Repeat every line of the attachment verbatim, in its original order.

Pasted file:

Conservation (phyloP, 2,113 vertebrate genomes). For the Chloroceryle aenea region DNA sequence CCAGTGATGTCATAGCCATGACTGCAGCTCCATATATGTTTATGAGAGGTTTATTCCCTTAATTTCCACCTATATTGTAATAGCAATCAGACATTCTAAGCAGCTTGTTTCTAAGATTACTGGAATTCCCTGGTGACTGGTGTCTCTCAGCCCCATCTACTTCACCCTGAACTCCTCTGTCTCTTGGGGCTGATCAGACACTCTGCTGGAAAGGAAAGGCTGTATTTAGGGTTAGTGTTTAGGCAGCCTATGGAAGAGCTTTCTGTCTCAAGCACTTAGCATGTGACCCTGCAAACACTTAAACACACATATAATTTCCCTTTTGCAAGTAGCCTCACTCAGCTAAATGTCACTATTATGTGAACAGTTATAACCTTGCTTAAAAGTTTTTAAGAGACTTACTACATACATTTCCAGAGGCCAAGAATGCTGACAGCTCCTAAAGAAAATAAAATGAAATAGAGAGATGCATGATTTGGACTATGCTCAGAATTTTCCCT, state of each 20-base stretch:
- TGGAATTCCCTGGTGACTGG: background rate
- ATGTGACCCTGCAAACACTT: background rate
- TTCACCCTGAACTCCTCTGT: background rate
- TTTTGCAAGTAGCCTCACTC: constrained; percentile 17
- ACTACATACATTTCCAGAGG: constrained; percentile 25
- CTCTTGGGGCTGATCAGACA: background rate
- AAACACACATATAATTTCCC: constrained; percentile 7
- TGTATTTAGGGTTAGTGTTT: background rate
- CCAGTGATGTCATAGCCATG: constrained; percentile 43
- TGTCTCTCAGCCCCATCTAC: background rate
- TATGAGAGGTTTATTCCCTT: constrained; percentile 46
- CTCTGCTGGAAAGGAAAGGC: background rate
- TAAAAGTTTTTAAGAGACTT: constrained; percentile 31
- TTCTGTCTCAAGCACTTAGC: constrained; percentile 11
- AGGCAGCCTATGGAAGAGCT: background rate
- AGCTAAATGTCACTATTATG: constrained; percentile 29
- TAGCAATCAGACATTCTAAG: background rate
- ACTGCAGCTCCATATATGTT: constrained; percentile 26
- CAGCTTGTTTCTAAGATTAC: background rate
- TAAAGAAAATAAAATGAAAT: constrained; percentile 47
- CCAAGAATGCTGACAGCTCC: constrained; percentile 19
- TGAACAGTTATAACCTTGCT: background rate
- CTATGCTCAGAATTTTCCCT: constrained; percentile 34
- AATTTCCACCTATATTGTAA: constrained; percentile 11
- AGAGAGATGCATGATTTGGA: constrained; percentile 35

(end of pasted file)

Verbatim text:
Conservation (phyloP, 2,113 vertebrate genomes). For the Chloroceryle aenea region DNA sequence CCAGTGATGTCATAGCCATGACTGCAGCTCCATATATGTTTATGAGAGGTTTATTCCCTTAATTTCCACCTATATTGTAATAGCAATCAGACATTCTAAGCAGCTTGTTTCTAAGATTACTGGAATTCCCTGGTGACTGGTGTCTCTCAGCCCCATCTACTTCACCCTGAACTCCTCTGTCTCTTGGGGCTGATCAGACACTCTGCTGGAAAGGAAAGGCTGTATTTAGGGTTAGTGTTTAGGCAGCCTATGGAAGAGCTTTCTGTCTCAAGCACTTAGCATGTGACCCTGCAAACACTTAAACACACATATAATTTCCCTTTTGCAAGTAGCCTCACTCAGCTAAATGTCACTATTATGTGAACAGTTATAACCTTGCTTAAAAGTTTTTAAGAGACTTACTACATACATTTCCAGAGGCCAAGAATGCTGACAGCTCCTAAAGAAAATAAAATGAAATAGAGAGATGCATGATTTGGACTATGCTCAGAATTTTCCCT, state of each 20-base stretch:
- TGGAATTCCCTGGTGACTGG: background rate
- ATGTGACCCTGCAAACACTT: background rate
- TTCACCCTGAACTCCTCTGT: background rate
- TTTTGCAAGTAGCCTCACTC: constrained; percentile 17
- ACTACATACATTTCCAGAGG: constrained; percentile 25
- CTCTTGGGGCTGATCAGACA: background rate
- AAACACACATATAATTTCCC: constrained; percentile 7
- TGTATTTAGGGTTAGTGTTT: background rate
- CCAGTGATGTCATAGCCATG: constrained; percentile 43
- TGTCTCTCAGCCCCATCTAC: background rate
- TATGAGAGGTTTATTCCCTT: constrained; percentile 46
- CTCTGCTGGAAAGGAAAGGC: background rate
- TAAAAGTTTTTAAGAGACTT: constrained; percentile 31
- TTCTGTCTCAAGCACTTAGC: constrained; percentile 11
- AGGCAGCCTATGGAAGAGCT: background rate
- AGCTAAATGTCACTATTATG: constrained; percentile 29
- TAGCAATCAGACATTCTAAG: background rate
- ACTGCAGCTCCATATATGTT: constrained; percentile 26
- CAGCTTGTTTCTAAGATTAC: background rate
- TAAAGAAAATAAAATGAAAT: constrained; percentile 47
- CCAAGAATGCTGACAGCTCC: constrained; percentile 19
- TGAACAGTTATAACCTTGCT: background rate
- CTATGCTCAGAATTTTCCCT: constrained; percentile 34
- AATTTCCACCTATATTGTAA: constrained; percentile 11
- AGAGAGATGCATGATTTGGA: constrained; percentile 35